B-180. PhoB Negatively Regulates Virulence Gene Expression in Vibrio cholerae

J. Pratt1, A. Camilli1,2;
1Tufts Univ. Sch. of Med., Boston, MA, 2Howard Hughes Med. Inst., Boston, MA.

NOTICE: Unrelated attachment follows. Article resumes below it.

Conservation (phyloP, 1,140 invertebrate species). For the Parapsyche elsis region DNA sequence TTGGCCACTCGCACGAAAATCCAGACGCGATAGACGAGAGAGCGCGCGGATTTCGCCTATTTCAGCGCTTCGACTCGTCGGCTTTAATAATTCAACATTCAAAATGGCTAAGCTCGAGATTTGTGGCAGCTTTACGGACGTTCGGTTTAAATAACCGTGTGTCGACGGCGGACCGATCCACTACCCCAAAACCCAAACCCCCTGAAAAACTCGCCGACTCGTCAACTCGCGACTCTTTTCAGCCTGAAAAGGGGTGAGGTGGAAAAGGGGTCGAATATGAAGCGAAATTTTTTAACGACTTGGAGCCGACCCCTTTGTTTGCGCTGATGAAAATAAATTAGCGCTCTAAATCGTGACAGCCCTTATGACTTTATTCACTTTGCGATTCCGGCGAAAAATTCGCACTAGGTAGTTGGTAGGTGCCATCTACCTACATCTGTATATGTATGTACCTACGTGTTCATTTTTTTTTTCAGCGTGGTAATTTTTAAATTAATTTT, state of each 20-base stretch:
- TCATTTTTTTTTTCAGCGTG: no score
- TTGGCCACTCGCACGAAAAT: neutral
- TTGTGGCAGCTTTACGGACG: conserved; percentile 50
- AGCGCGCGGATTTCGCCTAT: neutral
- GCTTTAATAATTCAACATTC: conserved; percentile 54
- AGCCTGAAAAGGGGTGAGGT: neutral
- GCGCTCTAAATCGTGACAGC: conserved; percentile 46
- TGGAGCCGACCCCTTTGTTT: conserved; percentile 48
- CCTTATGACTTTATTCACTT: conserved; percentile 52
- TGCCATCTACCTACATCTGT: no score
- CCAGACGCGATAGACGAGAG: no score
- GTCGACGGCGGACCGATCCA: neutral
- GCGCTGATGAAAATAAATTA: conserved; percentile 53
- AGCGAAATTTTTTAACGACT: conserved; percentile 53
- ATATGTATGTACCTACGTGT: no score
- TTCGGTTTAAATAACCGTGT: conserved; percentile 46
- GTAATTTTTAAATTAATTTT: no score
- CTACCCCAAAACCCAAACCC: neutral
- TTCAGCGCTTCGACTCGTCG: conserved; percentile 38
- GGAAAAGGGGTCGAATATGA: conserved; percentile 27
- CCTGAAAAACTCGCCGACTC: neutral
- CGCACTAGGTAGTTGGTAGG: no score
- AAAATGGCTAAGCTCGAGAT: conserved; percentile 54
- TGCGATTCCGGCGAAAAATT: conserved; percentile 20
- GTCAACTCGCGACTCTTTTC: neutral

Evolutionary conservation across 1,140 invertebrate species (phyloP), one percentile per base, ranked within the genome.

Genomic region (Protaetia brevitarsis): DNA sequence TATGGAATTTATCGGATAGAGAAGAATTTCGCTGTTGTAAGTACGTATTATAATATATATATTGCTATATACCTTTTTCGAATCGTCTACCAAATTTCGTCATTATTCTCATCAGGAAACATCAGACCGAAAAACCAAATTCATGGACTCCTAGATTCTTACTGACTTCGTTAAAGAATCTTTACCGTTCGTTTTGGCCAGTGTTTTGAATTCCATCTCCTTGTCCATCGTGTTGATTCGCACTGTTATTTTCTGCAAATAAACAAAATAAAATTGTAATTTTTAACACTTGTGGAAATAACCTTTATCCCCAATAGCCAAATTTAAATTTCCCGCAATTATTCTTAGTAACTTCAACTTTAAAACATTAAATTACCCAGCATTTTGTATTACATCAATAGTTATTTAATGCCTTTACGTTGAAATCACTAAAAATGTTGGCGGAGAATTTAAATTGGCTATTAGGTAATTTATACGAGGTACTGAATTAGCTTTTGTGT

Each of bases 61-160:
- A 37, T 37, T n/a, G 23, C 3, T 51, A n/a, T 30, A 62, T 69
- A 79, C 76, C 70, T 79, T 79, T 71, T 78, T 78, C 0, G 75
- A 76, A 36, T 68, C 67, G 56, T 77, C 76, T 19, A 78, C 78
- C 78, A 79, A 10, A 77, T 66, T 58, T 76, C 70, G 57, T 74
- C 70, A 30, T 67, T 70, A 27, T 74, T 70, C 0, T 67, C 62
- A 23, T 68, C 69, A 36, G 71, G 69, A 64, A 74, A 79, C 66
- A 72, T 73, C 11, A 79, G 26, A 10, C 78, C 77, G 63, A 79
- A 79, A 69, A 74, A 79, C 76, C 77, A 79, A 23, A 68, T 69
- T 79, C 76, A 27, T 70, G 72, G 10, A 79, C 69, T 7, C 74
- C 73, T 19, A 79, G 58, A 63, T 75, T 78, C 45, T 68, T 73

Vibrio cholerae, the causative agent of the severe diarrheal disease cholera, is naturally found in temperate waters around the world. Aquatic environments are generally limited for phosphate, suggesting that the ability to regulate phosphate transport and utilization is key for the survival of V. cholerae in its natural environment. Bacteria such as V. cholerae and Escherichia coli encode a co-regulated set of genes, known as the Pho regulon, which is induced in conditions of low phosphate concentration and code for proteins involved in transport and metabolism of phosphate-containing compounds. Expression of the Pho regulon is regulated by the PhoBR two- component system, where PhoB represents a DNA-binding response regulator. The ability of V. cholerae to survive in two very different environments, aquatic and host small intestine, requires tight regulation of genes essential for growth in each environment. A recent study shows that V. cholerae induces genes late in infection of the host small intestine that are required for growth in its natural environment, suggesting that the bacterium is preparing for the next stage of its life cycle. Some of the genes induced late in infection are members of the Pho regulon. We have shown that not only is PhoB required for survival in pond water, but that it also negatively regulates virulence gene expression and is required for colonization of the infant mouse small intestine. Thus, the PhoBR two-component system represents a necessary function for the bacterium in both environments.